Pa amb tomàquet: Catalan tomato bread

Now, now, don´t you all start grumbling. I know what you´re going to say. Where does she get off, telling us how to rub tomato on a piece of bread? And, also, that´s some nerve, writing about Catalan tomato bread from enemy territory. Madrid, no less!
Well, you´ll have to forgive me. And catalanes won´t mind, I´m sure. Intercity and sporting rivalry nonwithstanding, even the most diehard madrileño will admit that when it comes to bread and tomatoes, they´re the best. We´ll argue Gaudí, and the beach, and the football, but not the pantumaca.
I learnt how to make pa amb tomàquet in Florence, Italy. Silly, no? I was doing a watercolour course there, and the school arranged accomodation with us. By chance, one of our flatmates was from Barcelona. She it was who initiated me.
I´d spend every morning going to all the galleries and the churches, trying to not wilt in the humid heat, and the afternoon drawing. Our evening ritual was to sit chatting in the shady garden and go through whole bags of tomatoes.
In Sevilla, where I lived then, toast with tomato is made by dousing a piece of bread with olive oil, topping it with slices of tomato, and sprinkling some salt.
The Catalan way is different.It only works with the best, ripest summer tomatoes, so don´t even bother otherwise. And yes, go right ahead and rub garlic first if you like. I think that calls for prior negotiations with everyone in the house, but each to their own.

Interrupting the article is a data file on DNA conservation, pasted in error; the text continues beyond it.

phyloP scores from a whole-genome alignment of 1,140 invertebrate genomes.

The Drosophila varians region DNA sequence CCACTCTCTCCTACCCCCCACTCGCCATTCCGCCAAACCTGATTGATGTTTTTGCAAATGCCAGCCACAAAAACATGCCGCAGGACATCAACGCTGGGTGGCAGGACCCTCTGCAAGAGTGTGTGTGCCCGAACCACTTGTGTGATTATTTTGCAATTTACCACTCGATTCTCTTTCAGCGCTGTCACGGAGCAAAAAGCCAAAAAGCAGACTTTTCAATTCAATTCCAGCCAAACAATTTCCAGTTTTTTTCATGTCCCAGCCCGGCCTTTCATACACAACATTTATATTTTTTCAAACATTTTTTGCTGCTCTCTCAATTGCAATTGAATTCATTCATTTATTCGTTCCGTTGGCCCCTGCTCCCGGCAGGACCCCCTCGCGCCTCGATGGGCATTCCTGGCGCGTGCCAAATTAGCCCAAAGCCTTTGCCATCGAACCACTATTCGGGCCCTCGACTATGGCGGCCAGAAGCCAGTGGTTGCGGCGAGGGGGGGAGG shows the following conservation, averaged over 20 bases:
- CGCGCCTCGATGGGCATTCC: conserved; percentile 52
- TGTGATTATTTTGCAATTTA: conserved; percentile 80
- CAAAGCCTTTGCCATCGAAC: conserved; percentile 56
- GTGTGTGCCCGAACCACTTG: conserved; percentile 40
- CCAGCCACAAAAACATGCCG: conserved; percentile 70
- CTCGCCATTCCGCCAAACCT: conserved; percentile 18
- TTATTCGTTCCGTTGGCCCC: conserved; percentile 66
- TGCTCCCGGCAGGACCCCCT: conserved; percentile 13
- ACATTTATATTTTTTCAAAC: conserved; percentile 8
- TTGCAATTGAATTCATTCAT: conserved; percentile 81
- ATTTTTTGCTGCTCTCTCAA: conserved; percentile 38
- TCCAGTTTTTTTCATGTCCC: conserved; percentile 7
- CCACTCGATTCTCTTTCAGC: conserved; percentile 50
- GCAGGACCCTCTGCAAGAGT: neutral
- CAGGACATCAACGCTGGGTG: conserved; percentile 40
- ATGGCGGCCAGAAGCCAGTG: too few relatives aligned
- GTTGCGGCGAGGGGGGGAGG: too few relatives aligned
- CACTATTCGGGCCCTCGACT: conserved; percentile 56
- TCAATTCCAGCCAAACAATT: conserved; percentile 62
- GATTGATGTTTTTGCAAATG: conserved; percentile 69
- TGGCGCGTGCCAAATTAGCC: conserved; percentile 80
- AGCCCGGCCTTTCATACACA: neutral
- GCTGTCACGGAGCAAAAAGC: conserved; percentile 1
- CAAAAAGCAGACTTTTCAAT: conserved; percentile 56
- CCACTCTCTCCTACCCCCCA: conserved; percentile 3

So, what happens is, the tomato is cut in half , squeezed to let excess juice out, and then rubbed on the bread. Then, and listen up, because I found this pretty strange, you sprinkle the salt. And only at the end do you pour a trickle of olive oil on top. This way, the bread soaks up mostly tomato juice, the salt is quickly absorbed by the tomato, and the little oil sits on top, making all look glossy and beautiful. It´s healthier, and well in keeping with the Catalan tradition of thrift and good graphic design.
Marta, my friend from Barna, who will be on the receiving end of any indignant emails from her native land, also taught me the cheat´s method.
You take the tomatoes, cut them in two, grate them so that you just have pulp in a bowl. Then you salt and oil that, and put it on a table with the bread. People just spread the tomato when they want the bread, and it doesn´t go soggy. With a tortilla, or some jamón or caña de lomo, or tuna, it´s the perfect food for watching a Madrid-Barça match.
And if you´re thinking I´m going to say may the best team win, you´re outta your mind.

17 comentarios:

Raquel dijo...

That´s the way, tará, tará I liiiike it! tara, tará!! (and my breakfast (no garlic) every day)

Pille dijo...

That sounds really good. Now I just need to think which bread to use, and wait for those tomatoes to ripen :)

Julie dijo...

You're so right that it all comes down to the tomato. I love this dish, but I never have it because the fruit never seems up to snuff anymore. I need an Italian summer to restore my faith in tomatoes...if only:)